Enzymatic addition of O-G1cNAc to nuclear and cytoplasmic proteins: Identification of a uridine diphospho-N-acetylglucosamine:Peptide β-N-acetylglucosaminyltransferase

Robert S. Haltiwanger, Gordon D. Holt, Gerald Warren Hart

Research output: Contribution to journalArticle

Abstract

An assay for the enzyme responsible for the addition of O-linked N-acetylglucosamine (O-GlcNAc) to proteins, a UDP-N-acetylglucosamine:peptide N-acetylglucosaminyltransferase, is reported using the synthetic peptide YSDSPSTST as the acceptor substrate. The activity is linearly dependent on time, enzyme, and substrate concentration. Replacement of the proline with a glycine in the peptide renders it ineffective as a substrate, whereas changing of the aspartic acid to a glycine has no effect. Product characterization of the glycosylated peptide demonstrates that the monosaccharide covalently attached to the peptide is N-acetylglucosamine (GlcNAc) and has not been epimerized to N-acetylgalactosamine. Mild base-catalyzed β-elimination of the in vitro glycosylated peptide quantitatively yields GlcNAcitol, indicating that the GlcNAc is attached via an O-linkage. The transferase activity is strongly inhibited by UDP but is unaffected by GlcNAc or tunicamycin. Interestingly, EDTA only slightly inhibits activity, suggesting that the enzyme may not require divalent cations. The majority of the activity is soluble, and the remainder is lost from membranes after extracting with high salt and EDTA. Consistent with the subcellular localization of most proteins bearing O-GlcNAc, the activity appears to reside in the cytosolic portion of the cell when compared to two lumenal marker enzymes, galactosyltransferase and mannose-6-phosphatase.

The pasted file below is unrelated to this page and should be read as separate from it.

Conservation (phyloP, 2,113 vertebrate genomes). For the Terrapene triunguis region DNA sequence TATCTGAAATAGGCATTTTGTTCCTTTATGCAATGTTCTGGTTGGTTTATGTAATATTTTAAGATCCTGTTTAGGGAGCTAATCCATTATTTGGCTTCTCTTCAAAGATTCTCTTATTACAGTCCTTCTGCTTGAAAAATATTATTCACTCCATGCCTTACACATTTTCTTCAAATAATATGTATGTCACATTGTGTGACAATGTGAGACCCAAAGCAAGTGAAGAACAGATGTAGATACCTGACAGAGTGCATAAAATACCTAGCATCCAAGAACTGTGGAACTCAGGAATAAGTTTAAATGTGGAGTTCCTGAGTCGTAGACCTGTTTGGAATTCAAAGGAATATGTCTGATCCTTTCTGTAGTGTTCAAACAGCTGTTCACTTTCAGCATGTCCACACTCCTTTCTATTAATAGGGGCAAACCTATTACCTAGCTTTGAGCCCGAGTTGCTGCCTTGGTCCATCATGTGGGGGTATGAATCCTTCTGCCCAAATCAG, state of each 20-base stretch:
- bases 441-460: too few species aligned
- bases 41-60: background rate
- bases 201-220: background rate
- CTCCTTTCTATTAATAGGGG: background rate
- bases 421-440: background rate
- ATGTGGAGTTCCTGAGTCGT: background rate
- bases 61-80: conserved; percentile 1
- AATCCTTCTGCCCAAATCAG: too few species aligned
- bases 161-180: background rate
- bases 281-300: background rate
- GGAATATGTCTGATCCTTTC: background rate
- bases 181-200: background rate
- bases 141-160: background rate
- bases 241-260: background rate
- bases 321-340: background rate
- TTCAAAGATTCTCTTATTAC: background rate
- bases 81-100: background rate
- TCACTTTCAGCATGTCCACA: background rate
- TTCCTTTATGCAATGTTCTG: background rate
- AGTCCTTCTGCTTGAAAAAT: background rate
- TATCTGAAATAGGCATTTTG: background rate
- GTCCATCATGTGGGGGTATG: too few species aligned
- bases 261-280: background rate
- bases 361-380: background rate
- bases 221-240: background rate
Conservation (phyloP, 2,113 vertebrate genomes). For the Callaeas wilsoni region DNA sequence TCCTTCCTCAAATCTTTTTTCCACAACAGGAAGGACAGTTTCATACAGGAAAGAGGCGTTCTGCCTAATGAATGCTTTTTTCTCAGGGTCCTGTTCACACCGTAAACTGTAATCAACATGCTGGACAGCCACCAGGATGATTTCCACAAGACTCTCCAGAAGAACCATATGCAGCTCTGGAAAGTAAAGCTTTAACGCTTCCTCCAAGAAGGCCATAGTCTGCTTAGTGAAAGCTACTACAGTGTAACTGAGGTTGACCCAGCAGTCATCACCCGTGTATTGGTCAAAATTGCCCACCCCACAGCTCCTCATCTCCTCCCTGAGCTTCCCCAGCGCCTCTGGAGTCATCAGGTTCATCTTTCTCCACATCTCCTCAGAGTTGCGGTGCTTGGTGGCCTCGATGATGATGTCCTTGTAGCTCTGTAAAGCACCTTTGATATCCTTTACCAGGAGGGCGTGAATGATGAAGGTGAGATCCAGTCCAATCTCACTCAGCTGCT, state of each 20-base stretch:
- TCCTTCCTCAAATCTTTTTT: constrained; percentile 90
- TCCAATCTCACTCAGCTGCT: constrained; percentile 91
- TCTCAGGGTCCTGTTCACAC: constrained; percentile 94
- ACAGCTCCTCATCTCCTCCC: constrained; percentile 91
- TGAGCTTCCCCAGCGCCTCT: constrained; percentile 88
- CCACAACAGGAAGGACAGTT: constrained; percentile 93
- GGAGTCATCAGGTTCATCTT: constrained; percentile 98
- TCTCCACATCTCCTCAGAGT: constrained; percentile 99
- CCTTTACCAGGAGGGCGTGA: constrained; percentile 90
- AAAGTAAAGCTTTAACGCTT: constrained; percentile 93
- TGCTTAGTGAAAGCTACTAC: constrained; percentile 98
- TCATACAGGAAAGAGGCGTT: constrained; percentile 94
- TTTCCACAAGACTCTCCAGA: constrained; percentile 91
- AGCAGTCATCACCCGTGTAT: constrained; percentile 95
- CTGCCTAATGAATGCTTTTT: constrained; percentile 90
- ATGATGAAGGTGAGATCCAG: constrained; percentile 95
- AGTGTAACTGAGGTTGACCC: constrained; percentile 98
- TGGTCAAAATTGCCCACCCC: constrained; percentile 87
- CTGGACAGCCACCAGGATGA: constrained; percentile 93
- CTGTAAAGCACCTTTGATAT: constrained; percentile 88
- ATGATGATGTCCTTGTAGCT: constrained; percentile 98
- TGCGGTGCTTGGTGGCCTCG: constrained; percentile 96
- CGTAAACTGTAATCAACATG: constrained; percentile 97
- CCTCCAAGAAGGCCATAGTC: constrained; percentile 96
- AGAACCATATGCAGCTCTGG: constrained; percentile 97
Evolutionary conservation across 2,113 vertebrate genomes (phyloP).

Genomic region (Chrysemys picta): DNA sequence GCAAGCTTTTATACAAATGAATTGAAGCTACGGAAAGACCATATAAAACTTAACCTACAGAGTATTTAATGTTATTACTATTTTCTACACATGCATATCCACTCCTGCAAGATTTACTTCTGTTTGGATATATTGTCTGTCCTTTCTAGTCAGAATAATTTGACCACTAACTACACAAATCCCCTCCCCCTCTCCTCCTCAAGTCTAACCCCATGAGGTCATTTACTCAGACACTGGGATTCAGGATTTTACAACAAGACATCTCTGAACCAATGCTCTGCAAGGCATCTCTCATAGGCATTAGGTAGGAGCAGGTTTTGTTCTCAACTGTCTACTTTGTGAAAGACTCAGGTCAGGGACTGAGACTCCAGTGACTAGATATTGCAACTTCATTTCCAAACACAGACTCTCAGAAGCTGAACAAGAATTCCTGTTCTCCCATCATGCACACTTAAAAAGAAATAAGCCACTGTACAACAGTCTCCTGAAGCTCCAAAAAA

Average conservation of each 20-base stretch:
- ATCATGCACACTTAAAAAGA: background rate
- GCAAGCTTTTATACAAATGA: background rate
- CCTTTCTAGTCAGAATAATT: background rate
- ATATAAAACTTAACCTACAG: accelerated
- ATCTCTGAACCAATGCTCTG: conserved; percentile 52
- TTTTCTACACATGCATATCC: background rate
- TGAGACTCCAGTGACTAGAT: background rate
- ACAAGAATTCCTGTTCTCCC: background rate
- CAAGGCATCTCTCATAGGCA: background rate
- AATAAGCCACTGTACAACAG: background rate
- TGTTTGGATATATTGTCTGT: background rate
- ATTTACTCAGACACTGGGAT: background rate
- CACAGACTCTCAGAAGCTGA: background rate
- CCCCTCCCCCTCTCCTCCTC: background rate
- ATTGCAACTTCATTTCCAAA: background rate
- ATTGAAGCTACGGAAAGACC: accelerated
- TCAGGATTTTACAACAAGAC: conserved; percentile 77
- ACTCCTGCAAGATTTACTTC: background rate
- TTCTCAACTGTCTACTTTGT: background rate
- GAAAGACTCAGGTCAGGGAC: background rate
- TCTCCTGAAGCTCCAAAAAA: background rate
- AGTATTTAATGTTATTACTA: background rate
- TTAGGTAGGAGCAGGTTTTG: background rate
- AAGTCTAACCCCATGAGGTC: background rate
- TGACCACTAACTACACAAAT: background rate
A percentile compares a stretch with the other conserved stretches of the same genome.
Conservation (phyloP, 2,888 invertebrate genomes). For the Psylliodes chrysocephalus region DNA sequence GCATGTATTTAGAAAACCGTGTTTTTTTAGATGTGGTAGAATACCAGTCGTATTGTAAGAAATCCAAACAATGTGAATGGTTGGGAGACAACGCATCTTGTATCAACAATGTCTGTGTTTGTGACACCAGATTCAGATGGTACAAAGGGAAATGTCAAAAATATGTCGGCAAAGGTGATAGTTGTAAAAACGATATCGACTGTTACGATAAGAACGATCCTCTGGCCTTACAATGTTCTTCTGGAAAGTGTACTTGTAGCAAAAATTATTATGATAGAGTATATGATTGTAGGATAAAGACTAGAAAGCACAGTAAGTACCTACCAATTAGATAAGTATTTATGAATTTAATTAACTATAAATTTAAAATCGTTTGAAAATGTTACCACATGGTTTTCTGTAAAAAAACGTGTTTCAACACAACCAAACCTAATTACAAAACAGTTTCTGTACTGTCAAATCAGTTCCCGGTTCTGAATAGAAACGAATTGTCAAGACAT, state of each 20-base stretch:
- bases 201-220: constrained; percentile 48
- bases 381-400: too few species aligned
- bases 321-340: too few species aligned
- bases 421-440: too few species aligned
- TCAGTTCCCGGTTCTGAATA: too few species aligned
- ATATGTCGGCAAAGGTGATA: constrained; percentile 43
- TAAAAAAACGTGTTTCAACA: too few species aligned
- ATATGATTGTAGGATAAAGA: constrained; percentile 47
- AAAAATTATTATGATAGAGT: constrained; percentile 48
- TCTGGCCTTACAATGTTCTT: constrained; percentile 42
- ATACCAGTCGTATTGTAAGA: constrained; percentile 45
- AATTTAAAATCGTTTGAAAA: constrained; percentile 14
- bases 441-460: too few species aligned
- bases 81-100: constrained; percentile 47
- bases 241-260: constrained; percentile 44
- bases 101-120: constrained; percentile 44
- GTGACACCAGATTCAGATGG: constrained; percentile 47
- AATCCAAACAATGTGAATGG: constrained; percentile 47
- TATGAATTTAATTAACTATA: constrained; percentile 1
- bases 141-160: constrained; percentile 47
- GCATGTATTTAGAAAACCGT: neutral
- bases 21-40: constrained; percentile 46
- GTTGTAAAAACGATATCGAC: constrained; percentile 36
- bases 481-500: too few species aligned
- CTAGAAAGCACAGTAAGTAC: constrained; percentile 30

Original languageEnglish (US)
Pages (from-to)2563-2568
Number of pages6
JournalJournal of Biological Chemistry
Volume265
Issue number5
StatePublished - 1990

ASJC Scopus subject areas

  • Biochemistry

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